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Verisign patent suggests a new model for expired domains

Patent contemplates selling pools of access to each registrar.

Picture of expired parking meter.

Someone looking in from the outside would consider the current model for drop catching expired domain names to be inefficient.

Each registrar has a connection to the registry, which it uses to try to snap up domains the moment they expire. Drop catching services increase their connections to the registrar by getting more registrar accreditations. This is an expensive process: each registrar has to be accredited by ICANN and sign a registrar agreement with Verisign.

In the case of, the company has registered over 1,000 limited liability companies, gotten each one accredited through ICANN, and then signed agreements with Verisign.

Verisign (NASDAQ: VRSN) has another idea: why not just let each registrar buy more pools of access to process transactions?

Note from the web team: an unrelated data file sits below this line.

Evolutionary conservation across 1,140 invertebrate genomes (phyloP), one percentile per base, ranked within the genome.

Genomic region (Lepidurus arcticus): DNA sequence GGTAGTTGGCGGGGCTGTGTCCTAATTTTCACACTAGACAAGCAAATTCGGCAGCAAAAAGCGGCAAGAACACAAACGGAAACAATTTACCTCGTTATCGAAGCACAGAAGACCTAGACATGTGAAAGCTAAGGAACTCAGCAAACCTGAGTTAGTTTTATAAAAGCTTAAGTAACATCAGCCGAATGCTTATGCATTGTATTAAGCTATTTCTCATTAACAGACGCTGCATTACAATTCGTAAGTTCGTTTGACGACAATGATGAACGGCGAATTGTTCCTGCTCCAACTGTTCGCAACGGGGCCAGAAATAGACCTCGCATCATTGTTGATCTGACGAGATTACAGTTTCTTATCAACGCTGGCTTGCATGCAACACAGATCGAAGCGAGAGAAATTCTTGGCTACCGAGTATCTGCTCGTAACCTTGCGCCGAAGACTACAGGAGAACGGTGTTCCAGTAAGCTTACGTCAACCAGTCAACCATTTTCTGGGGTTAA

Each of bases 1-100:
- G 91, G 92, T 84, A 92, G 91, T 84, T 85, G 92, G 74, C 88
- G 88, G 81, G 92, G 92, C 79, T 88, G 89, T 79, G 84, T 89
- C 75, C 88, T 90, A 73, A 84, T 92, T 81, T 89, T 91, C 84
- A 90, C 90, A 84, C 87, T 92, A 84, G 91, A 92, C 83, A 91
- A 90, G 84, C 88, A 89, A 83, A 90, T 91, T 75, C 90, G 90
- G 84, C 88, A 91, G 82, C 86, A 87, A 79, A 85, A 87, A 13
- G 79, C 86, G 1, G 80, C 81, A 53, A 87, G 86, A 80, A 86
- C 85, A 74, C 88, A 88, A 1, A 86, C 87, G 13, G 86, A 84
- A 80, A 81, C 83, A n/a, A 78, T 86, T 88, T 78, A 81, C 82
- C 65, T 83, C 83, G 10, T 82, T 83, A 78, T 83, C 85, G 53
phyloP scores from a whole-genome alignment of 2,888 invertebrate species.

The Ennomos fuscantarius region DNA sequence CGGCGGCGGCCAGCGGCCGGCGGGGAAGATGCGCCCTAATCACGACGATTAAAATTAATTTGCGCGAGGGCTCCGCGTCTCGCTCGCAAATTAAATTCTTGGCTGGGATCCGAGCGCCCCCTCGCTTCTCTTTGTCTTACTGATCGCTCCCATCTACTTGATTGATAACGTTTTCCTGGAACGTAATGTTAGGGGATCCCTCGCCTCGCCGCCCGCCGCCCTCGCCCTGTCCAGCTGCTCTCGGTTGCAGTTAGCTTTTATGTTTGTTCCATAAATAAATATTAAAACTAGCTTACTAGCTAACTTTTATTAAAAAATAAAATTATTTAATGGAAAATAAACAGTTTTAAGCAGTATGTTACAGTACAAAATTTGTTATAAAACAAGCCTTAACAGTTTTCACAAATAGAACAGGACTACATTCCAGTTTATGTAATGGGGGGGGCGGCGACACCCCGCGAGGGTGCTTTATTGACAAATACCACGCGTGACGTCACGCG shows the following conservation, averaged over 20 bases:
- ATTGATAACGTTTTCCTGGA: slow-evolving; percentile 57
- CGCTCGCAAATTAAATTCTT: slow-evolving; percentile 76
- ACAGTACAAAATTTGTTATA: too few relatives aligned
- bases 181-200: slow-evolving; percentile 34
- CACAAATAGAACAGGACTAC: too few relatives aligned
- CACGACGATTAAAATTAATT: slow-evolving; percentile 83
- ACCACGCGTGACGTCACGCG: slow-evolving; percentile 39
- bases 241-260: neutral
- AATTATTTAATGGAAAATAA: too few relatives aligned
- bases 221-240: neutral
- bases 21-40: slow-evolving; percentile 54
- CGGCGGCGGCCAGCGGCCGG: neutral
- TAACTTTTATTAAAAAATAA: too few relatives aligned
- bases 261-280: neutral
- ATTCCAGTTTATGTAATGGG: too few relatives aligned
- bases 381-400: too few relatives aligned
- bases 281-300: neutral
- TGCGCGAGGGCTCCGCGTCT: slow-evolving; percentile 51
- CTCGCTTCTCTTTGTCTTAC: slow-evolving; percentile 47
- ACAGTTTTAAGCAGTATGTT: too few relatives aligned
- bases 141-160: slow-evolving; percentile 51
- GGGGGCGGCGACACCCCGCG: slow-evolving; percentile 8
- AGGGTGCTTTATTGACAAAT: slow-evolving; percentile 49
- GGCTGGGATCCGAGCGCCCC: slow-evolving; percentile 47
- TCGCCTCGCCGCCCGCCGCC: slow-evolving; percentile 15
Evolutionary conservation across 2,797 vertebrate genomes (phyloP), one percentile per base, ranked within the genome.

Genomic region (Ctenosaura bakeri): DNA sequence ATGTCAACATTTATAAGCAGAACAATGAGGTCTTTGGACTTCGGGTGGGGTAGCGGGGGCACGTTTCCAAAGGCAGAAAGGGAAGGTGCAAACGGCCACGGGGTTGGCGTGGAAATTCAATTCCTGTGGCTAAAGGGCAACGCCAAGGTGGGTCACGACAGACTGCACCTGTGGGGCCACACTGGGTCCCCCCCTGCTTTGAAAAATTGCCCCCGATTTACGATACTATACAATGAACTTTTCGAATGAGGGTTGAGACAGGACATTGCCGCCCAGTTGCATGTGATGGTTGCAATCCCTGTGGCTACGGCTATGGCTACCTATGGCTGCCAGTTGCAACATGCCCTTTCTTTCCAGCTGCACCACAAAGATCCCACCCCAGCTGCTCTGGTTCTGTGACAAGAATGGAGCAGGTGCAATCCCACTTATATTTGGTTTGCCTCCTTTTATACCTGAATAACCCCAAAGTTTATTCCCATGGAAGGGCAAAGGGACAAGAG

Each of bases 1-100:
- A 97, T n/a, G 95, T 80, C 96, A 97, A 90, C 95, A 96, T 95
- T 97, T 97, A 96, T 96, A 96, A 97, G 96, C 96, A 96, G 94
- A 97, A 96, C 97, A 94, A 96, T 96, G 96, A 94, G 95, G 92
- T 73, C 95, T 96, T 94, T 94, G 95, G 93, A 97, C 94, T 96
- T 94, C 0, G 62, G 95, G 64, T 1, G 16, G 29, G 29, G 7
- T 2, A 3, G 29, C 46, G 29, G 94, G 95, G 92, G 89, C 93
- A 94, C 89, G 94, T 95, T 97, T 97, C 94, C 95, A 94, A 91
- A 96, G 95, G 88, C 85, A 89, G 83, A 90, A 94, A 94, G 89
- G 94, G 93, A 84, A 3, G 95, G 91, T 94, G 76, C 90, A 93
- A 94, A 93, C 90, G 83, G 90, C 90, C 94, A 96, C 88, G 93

It’s sure to be a controversial idea given the company’s tenuous relationship with domain name registrars. But it could actually be a win-win for drop catchers and Verisign.

Today, the U.S. Patent and Trademark Office granted patent number 10,659,426 (pdf) to Verisign for System and method for domain name system using a pool management service. The patent describes a system of offering additional pools of access to registrars. These could be an alternative way to get more firepower for drop catching.

It’s an interesting concept. Verisign has filed other patents related to expired domains, including selling backorders.


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